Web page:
Diplomatic Briefing

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Archive for July 31, 2022

Newsline: Iran says it responded to top EU diplomat’s proposal on 2015 nuclear deal

Iran has responded to top European Union diplomat Josep Borrell’s proposal aimed at salvaging Tehran’s 2015 nuclear deal with world powers, and seeks a swift conclusion to negotiations, the top Iranian nuclear negotiator said on Sunday. “We shared our proposed ideas, both on substance & form, to pave the way for a swift conclusion of Vienna negotiations,” Ali Bagheri Kani tweeted, without giving any more details on Iran’s position. “As Iran, we stand ready to conclude the negotiations in a short order, should the other side be ready to do the same.” (https://news.yahoo.com/iran-says-responded-eu-proposal-150538848.html) On Tuesday, Borrell said he had proposed a new draft text to revive the accord under which Iran curbed its nuclear programme in return for relief from economic sanctions. Then-U.S. President Donald Trump reneged on the deal in 2018 and reimposed U.S. sanctions, prompting Iran to violate the deal’s nuclear limits. The Joint Comprehensive Plan of Action deal aimed to make it harder for Iran to amass the fissile material for a nuclear weapon, an ambition Iran has long denied, saying its atomic programme was for peaceful purposes.

Newsline: US Senate bill urges 3 new embassies in Pacific island nations

A bipartisan group of senators will introduce legislation to establish three new embassies in the Pacific Islands region to strengthen America’s relationships there and counter China’s growing influence. The “Pacific Islands Embassy Act,” co-led by Sens. JON OSSOFF (D-Ga.) and TODD YOUNG (R-Ind.), would establish new U.S. missions in Vanuatu, Kiribati and Tonga. As of today, America has a Fiji-based ambassador who concurrently serves as the representative to Kiribati, Tonga, Tuvalu and Nauru, while the ambassador to Papua New Guinea is also accredited to Vanuatu and the Solomon Islands. The goal of the bill is to have more U.S. diplomats directly engage more Pacific Islands’ governments — closing the gap between Beijing’s presence and America’s. “Strong U.S. diplomacy in the Pacific is essential. We must immediately establish a robust physical diplomatic presence in these strategic island nations,” Ossoff said in a statement. “Frankly, it is malpractice that the United States didn’t take this step a decade and a half ago. Time is of the essence.” (https://www.politico.com/newsletters/national-security-daily/2022/07/29/senate-bill-urges-3-new-embassies-in-pacific-island-nations-00048693) The measure requires the secretary of State to inaugurate the missions no later than two years after the bill is signed into law. The top diplomat must also by that time recommend to the president who should serve as ambassadors in those embassies. The act authorizes $40.2 million in FY 2023 to construct the embassies — the same amount Ossoff asked appropriators to green light back in May — as well as $3 million in FY 2024 to maintain the buildings. The future of the bill is unclear, but it underscores the growing concern in Congress about America’s faltering presence in the Pacific islands.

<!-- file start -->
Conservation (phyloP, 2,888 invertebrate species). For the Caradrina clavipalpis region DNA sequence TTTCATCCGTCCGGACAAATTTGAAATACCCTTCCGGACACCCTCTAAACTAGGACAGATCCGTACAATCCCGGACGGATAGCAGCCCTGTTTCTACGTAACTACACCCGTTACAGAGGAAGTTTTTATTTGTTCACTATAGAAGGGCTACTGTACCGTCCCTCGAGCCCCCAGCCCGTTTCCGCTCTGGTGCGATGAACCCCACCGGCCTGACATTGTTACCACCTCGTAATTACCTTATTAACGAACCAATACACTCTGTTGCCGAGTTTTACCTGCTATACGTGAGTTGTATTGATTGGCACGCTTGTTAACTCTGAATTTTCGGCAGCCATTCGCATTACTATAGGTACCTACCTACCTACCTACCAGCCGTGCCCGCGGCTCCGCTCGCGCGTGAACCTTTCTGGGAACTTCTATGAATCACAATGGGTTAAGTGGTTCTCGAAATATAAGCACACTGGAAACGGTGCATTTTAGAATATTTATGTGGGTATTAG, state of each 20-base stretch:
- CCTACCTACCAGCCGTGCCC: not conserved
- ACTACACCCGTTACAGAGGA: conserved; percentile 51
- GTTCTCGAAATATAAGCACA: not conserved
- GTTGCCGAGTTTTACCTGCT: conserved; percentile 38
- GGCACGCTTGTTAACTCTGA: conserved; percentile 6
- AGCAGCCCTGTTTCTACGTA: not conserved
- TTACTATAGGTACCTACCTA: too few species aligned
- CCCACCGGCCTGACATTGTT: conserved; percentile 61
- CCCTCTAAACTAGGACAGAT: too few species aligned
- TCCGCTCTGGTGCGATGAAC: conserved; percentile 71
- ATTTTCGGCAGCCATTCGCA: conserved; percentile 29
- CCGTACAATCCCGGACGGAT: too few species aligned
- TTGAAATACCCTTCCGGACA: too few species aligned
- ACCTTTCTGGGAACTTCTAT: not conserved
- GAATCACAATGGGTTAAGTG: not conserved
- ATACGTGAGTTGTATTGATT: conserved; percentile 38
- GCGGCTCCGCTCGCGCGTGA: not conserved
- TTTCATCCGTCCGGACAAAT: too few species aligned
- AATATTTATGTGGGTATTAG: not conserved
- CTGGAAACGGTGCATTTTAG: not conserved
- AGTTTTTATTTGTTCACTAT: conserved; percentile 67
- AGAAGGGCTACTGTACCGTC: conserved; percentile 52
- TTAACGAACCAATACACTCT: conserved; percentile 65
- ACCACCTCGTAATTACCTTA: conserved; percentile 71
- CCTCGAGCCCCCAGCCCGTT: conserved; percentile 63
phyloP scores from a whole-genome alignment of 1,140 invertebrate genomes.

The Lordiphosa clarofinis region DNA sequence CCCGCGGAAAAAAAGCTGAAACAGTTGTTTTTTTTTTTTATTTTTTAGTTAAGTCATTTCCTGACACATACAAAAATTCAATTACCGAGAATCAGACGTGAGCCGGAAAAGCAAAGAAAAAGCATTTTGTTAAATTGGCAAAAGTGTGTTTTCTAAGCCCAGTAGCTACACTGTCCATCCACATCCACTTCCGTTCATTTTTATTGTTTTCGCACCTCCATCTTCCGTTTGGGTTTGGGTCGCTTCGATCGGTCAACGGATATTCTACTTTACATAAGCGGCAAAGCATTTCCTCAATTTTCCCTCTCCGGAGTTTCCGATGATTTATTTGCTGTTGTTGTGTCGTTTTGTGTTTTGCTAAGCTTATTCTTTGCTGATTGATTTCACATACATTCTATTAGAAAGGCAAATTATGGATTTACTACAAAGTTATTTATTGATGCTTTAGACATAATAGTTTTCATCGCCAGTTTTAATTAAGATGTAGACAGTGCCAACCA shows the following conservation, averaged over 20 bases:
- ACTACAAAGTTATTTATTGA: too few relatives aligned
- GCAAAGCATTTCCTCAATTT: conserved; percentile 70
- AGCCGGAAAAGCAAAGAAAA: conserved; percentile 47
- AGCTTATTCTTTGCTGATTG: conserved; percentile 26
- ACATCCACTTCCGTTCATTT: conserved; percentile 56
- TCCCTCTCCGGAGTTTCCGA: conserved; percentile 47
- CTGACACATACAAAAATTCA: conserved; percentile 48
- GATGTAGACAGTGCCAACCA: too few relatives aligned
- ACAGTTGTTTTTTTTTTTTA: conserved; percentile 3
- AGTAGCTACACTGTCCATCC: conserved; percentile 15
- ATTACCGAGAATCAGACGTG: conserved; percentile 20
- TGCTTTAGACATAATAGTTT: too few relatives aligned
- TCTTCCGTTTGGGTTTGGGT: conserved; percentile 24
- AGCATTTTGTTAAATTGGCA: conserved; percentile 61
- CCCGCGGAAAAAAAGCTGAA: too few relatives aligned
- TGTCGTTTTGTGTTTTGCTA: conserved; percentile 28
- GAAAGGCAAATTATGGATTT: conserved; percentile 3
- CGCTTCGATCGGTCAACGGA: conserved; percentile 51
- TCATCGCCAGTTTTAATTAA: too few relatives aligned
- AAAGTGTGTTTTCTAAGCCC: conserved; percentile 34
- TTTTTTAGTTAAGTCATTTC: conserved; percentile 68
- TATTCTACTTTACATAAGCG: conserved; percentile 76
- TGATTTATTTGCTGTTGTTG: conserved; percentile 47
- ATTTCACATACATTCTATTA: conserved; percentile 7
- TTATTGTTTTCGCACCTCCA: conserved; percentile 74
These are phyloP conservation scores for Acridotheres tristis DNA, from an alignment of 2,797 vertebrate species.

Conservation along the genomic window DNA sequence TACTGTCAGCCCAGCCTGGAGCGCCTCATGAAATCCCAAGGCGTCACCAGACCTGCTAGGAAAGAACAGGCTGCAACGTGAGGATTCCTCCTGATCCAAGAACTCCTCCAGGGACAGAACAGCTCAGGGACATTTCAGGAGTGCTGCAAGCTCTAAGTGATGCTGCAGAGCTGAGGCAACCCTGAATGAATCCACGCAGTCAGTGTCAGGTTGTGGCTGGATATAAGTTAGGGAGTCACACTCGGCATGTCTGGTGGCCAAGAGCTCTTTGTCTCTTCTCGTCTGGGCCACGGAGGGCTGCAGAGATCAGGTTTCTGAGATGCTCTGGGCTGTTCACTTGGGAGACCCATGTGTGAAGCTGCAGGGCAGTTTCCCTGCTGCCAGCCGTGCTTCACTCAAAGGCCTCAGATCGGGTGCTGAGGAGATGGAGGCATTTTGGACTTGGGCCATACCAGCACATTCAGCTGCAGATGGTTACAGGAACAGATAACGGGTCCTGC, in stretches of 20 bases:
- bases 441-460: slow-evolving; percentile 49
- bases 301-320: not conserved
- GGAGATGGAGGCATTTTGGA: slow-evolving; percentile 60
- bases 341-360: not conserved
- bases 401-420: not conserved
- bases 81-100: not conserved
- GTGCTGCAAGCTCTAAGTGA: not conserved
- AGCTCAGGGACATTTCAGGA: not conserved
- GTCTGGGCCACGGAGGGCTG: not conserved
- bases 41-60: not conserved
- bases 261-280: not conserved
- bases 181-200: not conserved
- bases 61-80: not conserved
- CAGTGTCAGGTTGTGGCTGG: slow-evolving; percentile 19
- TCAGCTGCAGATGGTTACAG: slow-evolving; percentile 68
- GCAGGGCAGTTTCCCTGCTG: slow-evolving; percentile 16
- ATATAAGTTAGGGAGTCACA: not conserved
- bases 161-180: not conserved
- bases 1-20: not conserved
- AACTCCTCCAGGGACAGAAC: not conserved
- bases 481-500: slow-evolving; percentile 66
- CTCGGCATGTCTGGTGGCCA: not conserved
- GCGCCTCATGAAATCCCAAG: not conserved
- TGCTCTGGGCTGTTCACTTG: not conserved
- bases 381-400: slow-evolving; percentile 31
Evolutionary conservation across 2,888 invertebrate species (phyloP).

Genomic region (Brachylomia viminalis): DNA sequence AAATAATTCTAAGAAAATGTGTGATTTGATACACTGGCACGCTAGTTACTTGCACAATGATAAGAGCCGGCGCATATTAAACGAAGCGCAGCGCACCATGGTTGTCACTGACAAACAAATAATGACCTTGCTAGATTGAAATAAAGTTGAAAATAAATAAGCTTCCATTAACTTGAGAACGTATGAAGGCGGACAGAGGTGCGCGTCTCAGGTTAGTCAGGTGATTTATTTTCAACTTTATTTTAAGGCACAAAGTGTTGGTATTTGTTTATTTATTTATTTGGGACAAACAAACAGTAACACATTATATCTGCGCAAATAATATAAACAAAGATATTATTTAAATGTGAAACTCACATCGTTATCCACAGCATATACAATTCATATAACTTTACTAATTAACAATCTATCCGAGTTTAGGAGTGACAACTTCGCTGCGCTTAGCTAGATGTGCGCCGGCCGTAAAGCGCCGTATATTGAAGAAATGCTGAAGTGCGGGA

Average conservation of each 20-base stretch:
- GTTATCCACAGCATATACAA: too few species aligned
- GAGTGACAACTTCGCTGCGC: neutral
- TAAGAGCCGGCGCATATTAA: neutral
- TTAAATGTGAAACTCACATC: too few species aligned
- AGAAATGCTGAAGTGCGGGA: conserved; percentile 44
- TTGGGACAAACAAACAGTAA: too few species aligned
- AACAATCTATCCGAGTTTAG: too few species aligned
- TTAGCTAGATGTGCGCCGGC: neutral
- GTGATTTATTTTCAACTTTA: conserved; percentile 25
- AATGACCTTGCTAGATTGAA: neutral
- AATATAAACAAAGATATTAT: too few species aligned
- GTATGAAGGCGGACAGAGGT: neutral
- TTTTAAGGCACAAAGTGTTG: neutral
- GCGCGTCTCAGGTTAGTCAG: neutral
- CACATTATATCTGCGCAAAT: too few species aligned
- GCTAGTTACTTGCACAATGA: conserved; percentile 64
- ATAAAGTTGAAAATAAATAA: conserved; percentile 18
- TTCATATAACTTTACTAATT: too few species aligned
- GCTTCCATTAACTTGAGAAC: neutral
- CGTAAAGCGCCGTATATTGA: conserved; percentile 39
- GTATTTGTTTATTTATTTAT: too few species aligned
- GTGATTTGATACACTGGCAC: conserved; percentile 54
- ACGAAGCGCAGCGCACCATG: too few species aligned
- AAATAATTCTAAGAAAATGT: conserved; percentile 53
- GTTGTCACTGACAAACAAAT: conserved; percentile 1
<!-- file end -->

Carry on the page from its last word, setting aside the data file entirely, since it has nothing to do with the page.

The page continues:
Newsline: US envoy urges progress on Ethiopia peace talks

The new US envoy for the Horn of Africa called Saturday for progress in holding Ethiopian peace talks and for unrestricted aid deliveries to stricken areas of the country. Mike Hammer, who arrived in Addis Ababa on Friday, held talks with Ethiopian Deputy Prime Minister and Foreign Minister Demeke Mekonnen, the US embassy said. They discussed the “need for continued progress on ensuring unfettered humanitarian assistance delivery, human rights accountability & political talks to end the conflict & achieve a lasting peace”, the embassy said on Twitter. (https://www.msn.com/en-sg/news/world/us-envoy-urges-progress-on-ethiopia-peace-talks-aid/ar-AA1086qh) Prime Minister Abiy Ahmed’s government and the rival Tigray People’s Liberation Front (TPLF) have both raised the prospect of peace talks to end the brutal conflict that erupted in November 2020. But major obstacles have emerged, not least over who should mediate any negotiations.